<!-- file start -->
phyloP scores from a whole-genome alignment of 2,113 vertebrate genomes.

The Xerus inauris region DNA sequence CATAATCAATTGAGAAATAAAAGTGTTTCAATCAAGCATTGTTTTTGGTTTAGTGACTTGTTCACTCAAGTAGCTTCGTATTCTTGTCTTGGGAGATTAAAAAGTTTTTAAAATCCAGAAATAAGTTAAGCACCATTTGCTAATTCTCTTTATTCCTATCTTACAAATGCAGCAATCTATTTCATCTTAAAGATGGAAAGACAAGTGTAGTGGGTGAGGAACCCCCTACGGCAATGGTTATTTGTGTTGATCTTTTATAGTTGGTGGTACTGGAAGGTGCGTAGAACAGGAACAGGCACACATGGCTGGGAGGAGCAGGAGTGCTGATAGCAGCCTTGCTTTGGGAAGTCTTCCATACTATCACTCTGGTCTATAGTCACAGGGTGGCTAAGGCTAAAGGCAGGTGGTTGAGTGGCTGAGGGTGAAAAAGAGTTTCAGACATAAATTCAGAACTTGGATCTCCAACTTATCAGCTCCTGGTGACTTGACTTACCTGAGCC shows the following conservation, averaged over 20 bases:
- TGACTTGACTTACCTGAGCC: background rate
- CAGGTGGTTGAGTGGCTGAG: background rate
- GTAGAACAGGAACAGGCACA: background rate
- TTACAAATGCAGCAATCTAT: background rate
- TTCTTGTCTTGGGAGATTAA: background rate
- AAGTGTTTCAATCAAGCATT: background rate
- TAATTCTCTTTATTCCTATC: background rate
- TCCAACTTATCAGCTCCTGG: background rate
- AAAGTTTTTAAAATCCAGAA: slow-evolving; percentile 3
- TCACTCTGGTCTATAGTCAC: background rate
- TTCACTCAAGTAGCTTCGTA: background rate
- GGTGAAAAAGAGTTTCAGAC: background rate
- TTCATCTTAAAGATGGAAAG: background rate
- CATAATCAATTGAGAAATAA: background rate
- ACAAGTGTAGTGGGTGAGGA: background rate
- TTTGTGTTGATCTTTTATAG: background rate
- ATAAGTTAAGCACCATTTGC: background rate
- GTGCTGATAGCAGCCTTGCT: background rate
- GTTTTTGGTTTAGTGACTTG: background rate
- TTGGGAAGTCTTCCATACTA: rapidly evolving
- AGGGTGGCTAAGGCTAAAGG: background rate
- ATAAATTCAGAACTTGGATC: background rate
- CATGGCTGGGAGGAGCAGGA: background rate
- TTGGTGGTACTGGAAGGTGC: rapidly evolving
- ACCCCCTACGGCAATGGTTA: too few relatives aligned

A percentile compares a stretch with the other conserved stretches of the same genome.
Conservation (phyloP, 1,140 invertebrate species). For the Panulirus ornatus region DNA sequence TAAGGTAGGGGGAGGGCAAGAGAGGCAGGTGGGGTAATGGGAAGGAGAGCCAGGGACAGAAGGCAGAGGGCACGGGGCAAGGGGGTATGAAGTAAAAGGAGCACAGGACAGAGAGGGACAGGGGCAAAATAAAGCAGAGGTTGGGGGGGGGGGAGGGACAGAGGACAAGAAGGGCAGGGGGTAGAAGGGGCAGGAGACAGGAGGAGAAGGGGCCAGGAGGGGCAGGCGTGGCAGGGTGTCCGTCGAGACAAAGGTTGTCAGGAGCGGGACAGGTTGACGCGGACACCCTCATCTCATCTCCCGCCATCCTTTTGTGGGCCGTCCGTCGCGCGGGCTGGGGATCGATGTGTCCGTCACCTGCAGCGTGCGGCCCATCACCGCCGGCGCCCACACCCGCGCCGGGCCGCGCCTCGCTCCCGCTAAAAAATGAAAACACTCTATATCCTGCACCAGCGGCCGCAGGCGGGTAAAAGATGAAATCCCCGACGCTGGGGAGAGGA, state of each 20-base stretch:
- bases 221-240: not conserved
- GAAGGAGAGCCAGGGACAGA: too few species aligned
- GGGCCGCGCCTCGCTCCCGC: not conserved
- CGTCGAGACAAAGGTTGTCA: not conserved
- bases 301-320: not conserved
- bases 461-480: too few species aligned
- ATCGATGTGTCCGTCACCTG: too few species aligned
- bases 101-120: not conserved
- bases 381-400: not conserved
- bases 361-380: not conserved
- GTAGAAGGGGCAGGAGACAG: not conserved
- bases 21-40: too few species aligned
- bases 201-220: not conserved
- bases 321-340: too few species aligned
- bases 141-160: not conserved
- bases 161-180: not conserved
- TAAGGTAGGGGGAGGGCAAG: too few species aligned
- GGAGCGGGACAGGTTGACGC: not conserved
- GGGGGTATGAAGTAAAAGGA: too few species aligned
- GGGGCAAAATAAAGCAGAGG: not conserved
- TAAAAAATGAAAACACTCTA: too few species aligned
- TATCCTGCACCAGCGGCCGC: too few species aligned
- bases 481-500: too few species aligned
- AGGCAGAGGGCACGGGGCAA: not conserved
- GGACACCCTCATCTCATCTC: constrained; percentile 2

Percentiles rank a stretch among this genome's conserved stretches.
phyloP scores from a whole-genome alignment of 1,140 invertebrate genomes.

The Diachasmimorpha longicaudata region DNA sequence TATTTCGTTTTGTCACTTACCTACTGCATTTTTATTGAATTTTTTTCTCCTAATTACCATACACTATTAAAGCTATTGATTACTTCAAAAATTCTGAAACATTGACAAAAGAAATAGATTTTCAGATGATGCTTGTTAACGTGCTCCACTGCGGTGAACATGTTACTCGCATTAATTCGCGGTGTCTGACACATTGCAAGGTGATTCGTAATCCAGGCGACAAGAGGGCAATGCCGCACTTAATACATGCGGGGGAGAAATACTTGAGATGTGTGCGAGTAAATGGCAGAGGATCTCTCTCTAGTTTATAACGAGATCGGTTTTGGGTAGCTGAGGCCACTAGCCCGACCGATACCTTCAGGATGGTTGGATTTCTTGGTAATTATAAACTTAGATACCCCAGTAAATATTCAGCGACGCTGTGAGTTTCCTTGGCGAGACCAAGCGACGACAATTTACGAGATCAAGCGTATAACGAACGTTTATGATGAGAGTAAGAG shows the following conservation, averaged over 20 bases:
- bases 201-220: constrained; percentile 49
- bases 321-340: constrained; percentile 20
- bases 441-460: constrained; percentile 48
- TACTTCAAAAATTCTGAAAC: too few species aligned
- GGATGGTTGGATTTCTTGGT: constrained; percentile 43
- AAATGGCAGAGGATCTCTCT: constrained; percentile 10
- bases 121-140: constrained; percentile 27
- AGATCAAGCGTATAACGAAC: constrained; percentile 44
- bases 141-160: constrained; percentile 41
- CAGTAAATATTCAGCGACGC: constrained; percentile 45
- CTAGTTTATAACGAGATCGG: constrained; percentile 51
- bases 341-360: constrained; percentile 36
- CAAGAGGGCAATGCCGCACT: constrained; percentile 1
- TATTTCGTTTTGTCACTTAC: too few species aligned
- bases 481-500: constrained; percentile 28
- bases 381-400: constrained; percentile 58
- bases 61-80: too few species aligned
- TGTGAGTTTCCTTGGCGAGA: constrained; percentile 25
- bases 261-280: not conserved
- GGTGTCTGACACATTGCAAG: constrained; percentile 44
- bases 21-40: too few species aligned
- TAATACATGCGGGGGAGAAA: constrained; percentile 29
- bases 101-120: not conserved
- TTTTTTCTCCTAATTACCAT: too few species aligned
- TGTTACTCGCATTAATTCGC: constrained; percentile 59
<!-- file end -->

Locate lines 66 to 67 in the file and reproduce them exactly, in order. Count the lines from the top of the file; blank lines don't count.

- bases 141-160: constrained; percentile 41
- CAGTAAATATTCAGCGACGC: constrained; percentile 45